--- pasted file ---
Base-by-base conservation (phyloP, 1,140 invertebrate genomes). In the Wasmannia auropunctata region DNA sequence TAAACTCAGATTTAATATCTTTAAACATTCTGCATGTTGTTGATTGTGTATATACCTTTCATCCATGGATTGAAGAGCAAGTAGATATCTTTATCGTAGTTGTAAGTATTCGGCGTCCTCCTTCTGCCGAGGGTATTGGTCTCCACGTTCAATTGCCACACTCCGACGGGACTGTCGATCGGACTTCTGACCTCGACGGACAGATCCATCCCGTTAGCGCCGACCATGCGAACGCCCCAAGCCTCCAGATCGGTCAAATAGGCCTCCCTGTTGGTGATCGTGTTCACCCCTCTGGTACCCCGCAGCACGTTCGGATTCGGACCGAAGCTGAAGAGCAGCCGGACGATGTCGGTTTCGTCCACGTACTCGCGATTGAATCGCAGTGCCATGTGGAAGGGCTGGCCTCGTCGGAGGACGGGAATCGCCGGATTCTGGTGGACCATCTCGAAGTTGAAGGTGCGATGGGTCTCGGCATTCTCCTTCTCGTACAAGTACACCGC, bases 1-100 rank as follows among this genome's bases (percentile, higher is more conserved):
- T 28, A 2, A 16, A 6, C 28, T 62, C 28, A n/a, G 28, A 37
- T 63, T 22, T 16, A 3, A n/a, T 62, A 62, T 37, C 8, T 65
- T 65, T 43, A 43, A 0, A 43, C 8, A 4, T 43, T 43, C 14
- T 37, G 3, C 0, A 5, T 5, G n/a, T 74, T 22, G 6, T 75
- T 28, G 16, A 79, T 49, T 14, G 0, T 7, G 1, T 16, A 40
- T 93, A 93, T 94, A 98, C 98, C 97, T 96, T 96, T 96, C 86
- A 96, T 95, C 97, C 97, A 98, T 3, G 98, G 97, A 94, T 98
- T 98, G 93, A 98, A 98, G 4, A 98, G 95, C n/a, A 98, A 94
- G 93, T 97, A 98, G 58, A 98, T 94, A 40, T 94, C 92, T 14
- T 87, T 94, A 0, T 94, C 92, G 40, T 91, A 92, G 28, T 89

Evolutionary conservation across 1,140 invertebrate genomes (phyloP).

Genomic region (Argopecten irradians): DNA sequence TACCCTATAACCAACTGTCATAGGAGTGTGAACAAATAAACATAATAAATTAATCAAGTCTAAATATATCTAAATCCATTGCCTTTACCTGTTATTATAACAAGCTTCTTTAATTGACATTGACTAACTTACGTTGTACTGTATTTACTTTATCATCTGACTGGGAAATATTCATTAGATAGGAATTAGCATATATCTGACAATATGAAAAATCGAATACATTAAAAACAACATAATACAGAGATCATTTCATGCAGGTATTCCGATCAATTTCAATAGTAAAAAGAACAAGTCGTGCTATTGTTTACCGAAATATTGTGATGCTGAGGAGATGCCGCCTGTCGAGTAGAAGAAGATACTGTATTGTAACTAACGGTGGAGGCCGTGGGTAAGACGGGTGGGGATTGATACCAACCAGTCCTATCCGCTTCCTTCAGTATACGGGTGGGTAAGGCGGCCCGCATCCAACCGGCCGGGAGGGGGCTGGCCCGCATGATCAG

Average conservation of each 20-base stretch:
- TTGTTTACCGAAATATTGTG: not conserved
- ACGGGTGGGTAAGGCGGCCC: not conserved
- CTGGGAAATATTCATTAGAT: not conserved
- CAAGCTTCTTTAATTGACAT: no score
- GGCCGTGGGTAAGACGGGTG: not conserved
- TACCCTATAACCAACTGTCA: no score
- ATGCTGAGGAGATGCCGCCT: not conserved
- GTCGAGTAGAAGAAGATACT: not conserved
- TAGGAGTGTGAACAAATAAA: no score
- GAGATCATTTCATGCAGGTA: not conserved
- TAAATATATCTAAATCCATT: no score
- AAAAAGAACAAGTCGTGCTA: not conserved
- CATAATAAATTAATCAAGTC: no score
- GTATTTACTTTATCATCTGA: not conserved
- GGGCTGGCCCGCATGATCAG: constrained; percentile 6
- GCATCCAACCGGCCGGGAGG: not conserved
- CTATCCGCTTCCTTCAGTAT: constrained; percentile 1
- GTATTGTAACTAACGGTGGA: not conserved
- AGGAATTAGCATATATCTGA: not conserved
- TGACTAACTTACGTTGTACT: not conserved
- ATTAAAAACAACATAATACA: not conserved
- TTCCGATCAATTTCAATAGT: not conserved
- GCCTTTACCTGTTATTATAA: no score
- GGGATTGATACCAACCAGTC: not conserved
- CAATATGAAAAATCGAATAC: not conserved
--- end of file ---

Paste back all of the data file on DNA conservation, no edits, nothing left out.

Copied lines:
Base-by-base conservation (phyloP, 1,140 invertebrate genomes). In the Wasmannia auropunctata region DNA sequence TAAACTCAGATTTAATATCTTTAAACATTCTGCATGTTGTTGATTGTGTATATACCTTTCATCCATGGATTGAAGAGCAAGTAGATATCTTTATCGTAGTTGTAAGTATTCGGCGTCCTCCTTCTGCCGAGGGTATTGGTCTCCACGTTCAATTGCCACACTCCGACGGGACTGTCGATCGGACTTCTGACCTCGACGGACAGATCCATCCCGTTAGCGCCGACCATGCGAACGCCCCAAGCCTCCAGATCGGTCAAATAGGCCTCCCTGTTGGTGATCGTGTTCACCCCTCTGGTACCCCGCAGCACGTTCGGATTCGGACCGAAGCTGAAGAGCAGCCGGACGATGTCGGTTTCGTCCACGTACTCGCGATTGAATCGCAGTGCCATGTGGAAGGGCTGGCCTCGTCGGAGGACGGGAATCGCCGGATTCTGGTGGACCATCTCGAAGTTGAAGGTGCGATGGGTCTCGGCATTCTCCTTCTCGTACAAGTACACCGC, bases 1-100 rank as follows among this genome's bases (percentile, higher is more conserved):
- T 28, A 2, A 16, A 6, C 28, T 62, C 28, A n/a, G 28, A 37
- T 63, T 22, T 16, A 3, A n/a, T 62, A 62, T 37, C 8, T 65
- T 65, T 43, A 43, A 0, A 43, C 8, A 4, T 43, T 43, C 14
- T 37, G 3, C 0, A 5, T 5, G n/a, T 74, T 22, G 6, T 75
- T 28, G 16, A 79, T 49, T 14, G 0, T 7, G 1, T 16, A 40
- T 93, A 93, T 94, A 98, C 98, C 97, T 96, T 96, T 96, C 86
- A 96, T 95, C 97, C 97, A 98, T 3, G 98, G 97, A 94, T 98
- T 98, G 93, A 98, A 98, G 4, A 98, G 95, C n/a, A 98, A 94
- G 93, T 97, A 98, G 58, A 98, T 94, A 40, T 94, C 92, T 14
- T 87, T 94, A 0, T 94, C 92, G 40, T 91, A 92, G 28, T 89

Evolutionary conservation across 1,140 invertebrate genomes (phyloP).

Genomic region (Argopecten irradians): DNA sequence TACCCTATAACCAACTGTCATAGGAGTGTGAACAAATAAACATAATAAATTAATCAAGTCTAAATATATCTAAATCCATTGCCTTTACCTGTTATTATAACAAGCTTCTTTAATTGACATTGACTAACTTACGTTGTACTGTATTTACTTTATCATCTGACTGGGAAATATTCATTAGATAGGAATTAGCATATATCTGACAATATGAAAAATCGAATACATTAAAAACAACATAATACAGAGATCATTTCATGCAGGTATTCCGATCAATTTCAATAGTAAAAAGAACAAGTCGTGCTATTGTTTACCGAAATATTGTGATGCTGAGGAGATGCCGCCTGTCGAGTAGAAGAAGATACTGTATTGTAACTAACGGTGGAGGCCGTGGGTAAGACGGGTGGGGATTGATACCAACCAGTCCTATCCGCTTCCTTCAGTATACGGGTGGGTAAGGCGGCCCGCATCCAACCGGCCGGGAGGGGGCTGGCCCGCATGATCAG

Average conservation of each 20-base stretch:
- TTGTTTACCGAAATATTGTG: not conserved
- ACGGGTGGGTAAGGCGGCCC: not conserved
- CTGGGAAATATTCATTAGAT: not conserved
- CAAGCTTCTTTAATTGACAT: no score
- GGCCGTGGGTAAGACGGGTG: not conserved
- TACCCTATAACCAACTGTCA: no score
- ATGCTGAGGAGATGCCGCCT: not conserved
- GTCGAGTAGAAGAAGATACT: not conserved
- TAGGAGTGTGAACAAATAAA: no score
- GAGATCATTTCATGCAGGTA: not conserved
- TAAATATATCTAAATCCATT: no score
- AAAAAGAACAAGTCGTGCTA: not conserved
- CATAATAAATTAATCAAGTC: no score
- GTATTTACTTTATCATCTGA: not conserved
- GGGCTGGCCCGCATGATCAG: constrained; percentile 6
- GCATCCAACCGGCCGGGAGG: not conserved
- CTATCCGCTTCCTTCAGTAT: constrained; percentile 1
- GTATTGTAACTAACGGTGGA: not conserved
- AGGAATTAGCATATATCTGA: not conserved
- TGACTAACTTACGTTGTACT: not conserved
- ATTAAAAACAACATAATACA: not conserved
- TTCCGATCAATTTCAATAGT: not conserved
- GCCTTTACCTGTTATTATAA: no score
- GGGATTGATACCAACCAGTC: not conserved
- CAATATGAAAAATCGAATAC: not conserved